Imagine a world where undercover cops attend record swaps and concerts — and arrest people for crimes against the government.
In Czechoslovakia, it was a reality.
In our recent “Rock ‘n’ Roll Week” review of the Sex Pistols The Great Rock ‘n’ Roll Swindle and The Filth and the Fury, we discussed punk — the music, the fashion, and attitude — was an artistic expression of the frustrations of the British working class and unemployed against the stodgy and greedy British class system. In America, with the advent of the Ramones in New York and X in Los Angeles — while it was admittedly less street and more Tribeca and Sherman Oaks — an antithesis subculture to mainstream music arose; a coterie network of fanzines, stores, and club venues to promote the music and the (commercialized, new-waved in America) message.
And those same frustrations — with even greater political and cultural consequences — flourished in the Czechoslovakia.
In this 2016 Czech import, Vinyl Generation chronicles the generation that came of age during Czechoslovakia’s Velvet Revolution — a non-violent transition of power that lasted from November 17 to December 29, 1989 — which signaled the end of communist totalitarianism in Eastern Europe.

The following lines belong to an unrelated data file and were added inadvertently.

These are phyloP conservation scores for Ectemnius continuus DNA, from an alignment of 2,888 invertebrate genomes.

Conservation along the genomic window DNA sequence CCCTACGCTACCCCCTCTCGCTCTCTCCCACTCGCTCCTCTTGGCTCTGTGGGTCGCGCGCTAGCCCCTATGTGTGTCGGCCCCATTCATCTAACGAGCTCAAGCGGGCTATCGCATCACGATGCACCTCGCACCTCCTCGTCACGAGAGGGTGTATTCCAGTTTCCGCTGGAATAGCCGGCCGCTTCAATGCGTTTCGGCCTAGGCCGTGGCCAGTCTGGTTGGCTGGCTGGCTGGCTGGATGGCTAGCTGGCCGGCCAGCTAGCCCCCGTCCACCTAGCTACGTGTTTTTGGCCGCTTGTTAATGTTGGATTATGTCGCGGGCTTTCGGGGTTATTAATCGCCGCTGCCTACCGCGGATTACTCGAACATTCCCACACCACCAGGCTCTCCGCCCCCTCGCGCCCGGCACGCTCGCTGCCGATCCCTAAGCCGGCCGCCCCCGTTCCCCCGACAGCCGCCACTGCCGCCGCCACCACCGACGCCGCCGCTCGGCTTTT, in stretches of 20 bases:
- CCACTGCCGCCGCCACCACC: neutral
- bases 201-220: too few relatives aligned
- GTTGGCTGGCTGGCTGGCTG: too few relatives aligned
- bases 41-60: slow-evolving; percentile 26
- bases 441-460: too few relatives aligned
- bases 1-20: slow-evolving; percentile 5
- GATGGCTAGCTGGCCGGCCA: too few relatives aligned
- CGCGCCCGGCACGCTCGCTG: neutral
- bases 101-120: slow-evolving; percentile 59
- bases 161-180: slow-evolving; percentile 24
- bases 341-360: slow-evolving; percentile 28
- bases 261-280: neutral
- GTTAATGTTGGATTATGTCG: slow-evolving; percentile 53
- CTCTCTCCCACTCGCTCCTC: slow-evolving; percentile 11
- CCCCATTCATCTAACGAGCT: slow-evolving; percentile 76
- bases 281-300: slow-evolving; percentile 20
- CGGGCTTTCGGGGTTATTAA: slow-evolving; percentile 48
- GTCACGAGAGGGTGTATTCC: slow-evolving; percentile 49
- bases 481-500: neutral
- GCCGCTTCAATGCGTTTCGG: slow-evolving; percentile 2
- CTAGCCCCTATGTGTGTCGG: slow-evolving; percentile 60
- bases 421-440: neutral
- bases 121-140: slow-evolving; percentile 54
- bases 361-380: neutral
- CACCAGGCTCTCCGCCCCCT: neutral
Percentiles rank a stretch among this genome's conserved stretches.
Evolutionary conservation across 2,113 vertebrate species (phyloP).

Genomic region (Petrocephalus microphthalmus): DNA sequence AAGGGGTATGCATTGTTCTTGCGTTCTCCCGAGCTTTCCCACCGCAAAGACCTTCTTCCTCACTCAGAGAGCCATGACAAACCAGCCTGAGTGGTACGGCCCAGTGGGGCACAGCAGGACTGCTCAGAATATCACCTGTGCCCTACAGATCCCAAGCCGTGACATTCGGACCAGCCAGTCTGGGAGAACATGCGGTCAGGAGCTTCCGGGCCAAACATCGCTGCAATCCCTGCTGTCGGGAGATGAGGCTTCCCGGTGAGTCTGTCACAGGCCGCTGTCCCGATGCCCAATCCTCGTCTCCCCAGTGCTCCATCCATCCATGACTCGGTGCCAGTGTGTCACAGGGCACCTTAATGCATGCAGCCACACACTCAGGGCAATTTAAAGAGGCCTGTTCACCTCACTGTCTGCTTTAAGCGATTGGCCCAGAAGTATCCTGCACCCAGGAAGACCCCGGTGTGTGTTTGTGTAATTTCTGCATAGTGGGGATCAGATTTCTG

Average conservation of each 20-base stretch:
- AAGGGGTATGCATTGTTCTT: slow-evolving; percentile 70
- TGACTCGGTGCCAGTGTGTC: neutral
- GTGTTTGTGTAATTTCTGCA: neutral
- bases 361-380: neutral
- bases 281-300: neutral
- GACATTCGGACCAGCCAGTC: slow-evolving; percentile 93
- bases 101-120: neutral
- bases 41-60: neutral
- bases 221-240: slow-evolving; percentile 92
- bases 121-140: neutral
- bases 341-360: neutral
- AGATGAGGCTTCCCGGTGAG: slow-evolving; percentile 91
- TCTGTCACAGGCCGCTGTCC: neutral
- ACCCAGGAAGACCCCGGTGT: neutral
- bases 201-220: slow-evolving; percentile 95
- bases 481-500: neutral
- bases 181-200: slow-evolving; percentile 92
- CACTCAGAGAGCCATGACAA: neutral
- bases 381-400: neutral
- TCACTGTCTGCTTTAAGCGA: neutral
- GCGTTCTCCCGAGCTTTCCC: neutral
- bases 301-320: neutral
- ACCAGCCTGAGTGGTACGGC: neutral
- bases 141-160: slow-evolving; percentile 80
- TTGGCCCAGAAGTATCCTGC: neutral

As with their late ‘70s British brethren, late ’80s Czech teens used the West’s punk and burgeoning alternative-grunge music to initiate a cultural shift — even if it meant breaking federal laws, as it was illegal to buy or sell Western records and magazines (at swaps held in city parks) or attend underground, unauthorized concerts. Some of those illegal concerts featured Lou Reed, Frank Zappa, Mudhoney*, and Lydia Lunch (Cha Cha), whose never-before-seen concert footage is seen here — at least by U.S. audiences — for the first time.
You can learn more about this Dark Star Pictures release at the film’s official website vinylgeneration.net and official Facebook page. You can begin streaming the film on Amazon Prime and Vudu and on Tubi (as a free-with-ads-stream) on November 26, 2020.
Disclaimer: This was sent to us by the film’s PR company. That has no bearing on our review.
* We explored a wide array of Grunge-era films with our “Exploring: 50 Gen-X Grunge Films.”
There’s also more music-oriented films to be discovered with our “Exploring: Radio Stations on Film” featurette. Other recent rock-docs we’ve reviewed include Suzi Q, Desolation Center, Lo Sound Desert, and CREEM: America’s Only Rock ‘n’ Roll Magazine.